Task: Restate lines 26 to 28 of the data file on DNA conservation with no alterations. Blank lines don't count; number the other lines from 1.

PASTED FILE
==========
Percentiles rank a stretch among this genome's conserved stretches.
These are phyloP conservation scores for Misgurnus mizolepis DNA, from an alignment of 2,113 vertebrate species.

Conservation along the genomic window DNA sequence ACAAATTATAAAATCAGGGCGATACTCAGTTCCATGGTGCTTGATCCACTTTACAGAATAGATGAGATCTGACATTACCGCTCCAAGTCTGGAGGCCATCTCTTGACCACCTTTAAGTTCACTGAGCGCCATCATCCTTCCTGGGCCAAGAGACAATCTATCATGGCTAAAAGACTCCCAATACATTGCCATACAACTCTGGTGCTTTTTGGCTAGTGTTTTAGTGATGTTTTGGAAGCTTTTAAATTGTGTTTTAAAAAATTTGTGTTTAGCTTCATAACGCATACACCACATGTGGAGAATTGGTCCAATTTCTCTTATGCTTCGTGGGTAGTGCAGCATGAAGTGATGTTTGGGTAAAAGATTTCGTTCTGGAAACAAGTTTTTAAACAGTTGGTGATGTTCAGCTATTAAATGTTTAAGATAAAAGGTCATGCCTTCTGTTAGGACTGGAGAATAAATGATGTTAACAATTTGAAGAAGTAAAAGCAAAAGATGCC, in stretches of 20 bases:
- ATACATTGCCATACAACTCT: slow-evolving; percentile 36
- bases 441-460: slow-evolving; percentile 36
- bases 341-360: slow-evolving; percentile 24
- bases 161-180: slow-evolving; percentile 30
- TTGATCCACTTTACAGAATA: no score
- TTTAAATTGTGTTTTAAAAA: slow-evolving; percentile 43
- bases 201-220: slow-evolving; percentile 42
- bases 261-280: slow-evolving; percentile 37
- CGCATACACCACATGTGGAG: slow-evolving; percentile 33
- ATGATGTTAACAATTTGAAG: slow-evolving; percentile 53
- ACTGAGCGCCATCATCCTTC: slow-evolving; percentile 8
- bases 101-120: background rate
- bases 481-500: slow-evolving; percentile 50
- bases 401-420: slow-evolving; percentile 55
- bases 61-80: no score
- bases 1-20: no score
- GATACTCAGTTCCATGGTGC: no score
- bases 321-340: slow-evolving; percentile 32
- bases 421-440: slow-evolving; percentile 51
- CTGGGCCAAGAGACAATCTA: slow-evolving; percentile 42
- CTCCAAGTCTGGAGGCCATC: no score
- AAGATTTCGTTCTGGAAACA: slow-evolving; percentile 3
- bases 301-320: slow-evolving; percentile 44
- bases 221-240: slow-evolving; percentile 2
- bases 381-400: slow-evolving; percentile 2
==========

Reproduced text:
- bases 301-320: slow-evolving; percentile 44
- bases 221-240: slow-evolving; percentile 2
- bases 381-400: slow-evolving; percentile 2